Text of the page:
It’s easy to think of your ears as simple tools that “absorb” the sounds around you, but the fact is, the ears are much more complex than they first appear, and the way they function to enable you to hear is equally complex. To understand the anatomy of the ear and how the ear functions to enable you to hear and identify a wide array of noises, it helps to consider the ear’s three distinct anatomical “regions”:
The Outer Ear
The outer ear is also called the auricle or pinnacle, and it comprises the exterior visible portion of the ear. The primary function of the outer ear is to gather sound from different sources and different directions, collecting sound waves so they can be transported into the middle ear. Sounds enter the ear through an opening called the auditory meatus, traveling through the ear canal to the middle ear.
The Middle Ear
The middle ear contains the eardrum, located at the end of the ear canal. When sound waves reach the eardrum, they cause it to vibrate. Those tiny vibrations are picked up by three very tiny bones – the tiniest bones in the body – called the hammer, the anvil and the stirrup for their distinctive appearances. (Malleus, incus and stapes are their medical names.) These tiny bones amplify sound waves so they can be delivered to structures of the inner ear without any loss in sound quality.
The Inner Ear
Once in the inner ear, the sound waves enter the cochlea, a winding structure shaped very much like a snail shell. The cochlea contains fluid separated by membranes that form different chambers. These membranes also form the base for special cells called hair cells. Hair cells are responsible for detecting and transmitting high and low pitches to the auditory nerve, which sends those signals to the brain for interpretation. As the sound waves enter the cochlea, they create ripples in the fluid, causing the membranes and the hair cells that rest on them to move up and down and bend. This bending action opens up tiny channels in the hair cells, releasing chemicals cause electrical signals that can be picked up by the auditory nerve. The fluid in the inner ear also helps us maintain our sense of balance and spatial orientation. Infections or other damage in this part of the ear frequently cause sensations of dizziness or vertigo.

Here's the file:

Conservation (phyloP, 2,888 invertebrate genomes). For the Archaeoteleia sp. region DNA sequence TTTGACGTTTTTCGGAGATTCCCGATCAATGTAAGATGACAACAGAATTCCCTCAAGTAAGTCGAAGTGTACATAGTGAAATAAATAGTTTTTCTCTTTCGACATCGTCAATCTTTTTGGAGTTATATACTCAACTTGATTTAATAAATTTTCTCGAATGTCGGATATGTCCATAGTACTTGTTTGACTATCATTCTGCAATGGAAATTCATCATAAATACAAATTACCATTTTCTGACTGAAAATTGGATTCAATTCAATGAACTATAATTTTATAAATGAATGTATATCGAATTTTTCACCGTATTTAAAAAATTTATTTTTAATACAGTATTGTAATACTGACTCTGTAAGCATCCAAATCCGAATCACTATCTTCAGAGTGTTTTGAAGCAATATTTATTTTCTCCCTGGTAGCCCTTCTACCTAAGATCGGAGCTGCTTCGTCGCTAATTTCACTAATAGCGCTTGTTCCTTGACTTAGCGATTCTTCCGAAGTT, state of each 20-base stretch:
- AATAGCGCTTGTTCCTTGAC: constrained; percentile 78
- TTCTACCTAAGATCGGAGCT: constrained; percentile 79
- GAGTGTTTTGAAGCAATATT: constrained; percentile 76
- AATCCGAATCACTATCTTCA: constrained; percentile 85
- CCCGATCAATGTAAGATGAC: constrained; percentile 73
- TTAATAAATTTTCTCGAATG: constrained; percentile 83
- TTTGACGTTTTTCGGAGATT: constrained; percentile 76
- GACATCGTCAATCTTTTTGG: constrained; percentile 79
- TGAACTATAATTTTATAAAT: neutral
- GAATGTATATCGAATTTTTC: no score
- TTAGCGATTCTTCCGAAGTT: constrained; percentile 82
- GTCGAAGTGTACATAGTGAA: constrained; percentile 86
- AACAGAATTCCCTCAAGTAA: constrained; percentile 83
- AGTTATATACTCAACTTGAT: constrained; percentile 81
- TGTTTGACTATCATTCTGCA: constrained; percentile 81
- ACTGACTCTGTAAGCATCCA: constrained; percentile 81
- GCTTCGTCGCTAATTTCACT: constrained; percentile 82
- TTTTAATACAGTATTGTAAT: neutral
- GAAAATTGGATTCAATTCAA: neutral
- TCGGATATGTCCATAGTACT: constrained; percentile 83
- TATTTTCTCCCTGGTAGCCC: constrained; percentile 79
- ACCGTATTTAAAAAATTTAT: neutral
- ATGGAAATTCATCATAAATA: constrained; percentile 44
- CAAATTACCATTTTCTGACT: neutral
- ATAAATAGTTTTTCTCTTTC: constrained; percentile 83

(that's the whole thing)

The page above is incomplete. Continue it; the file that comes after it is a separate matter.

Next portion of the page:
Are you experiencing hearing loss?
Different types of hearing loss occur for different reasons, and depending on the cause, different structures of the ear may be involved. If you’re experiencing any type of hearing loss, having your hearing evaluated in the first and most important step in ensuring you receive the best and most appropriate treatment. At Beltone, we’re proud to provide residents of Alabama, Georgia and Mississippi with free hearing tests using the most advanced diagnostic equipment to determine the cause of hearing loss so we can provide custom-tailored solutions for your needs and your lifestyle.
Requesting a free hearing test at any one of our 27 Alabama, Georgia or Mississippi locations couldn’t be simpler: Just call Beltone toll-free at (888) 210-5846 today or use our online form to request an appointment. We can even schedule an free hearing test in your home if visiting one of our centers isn’t convenient.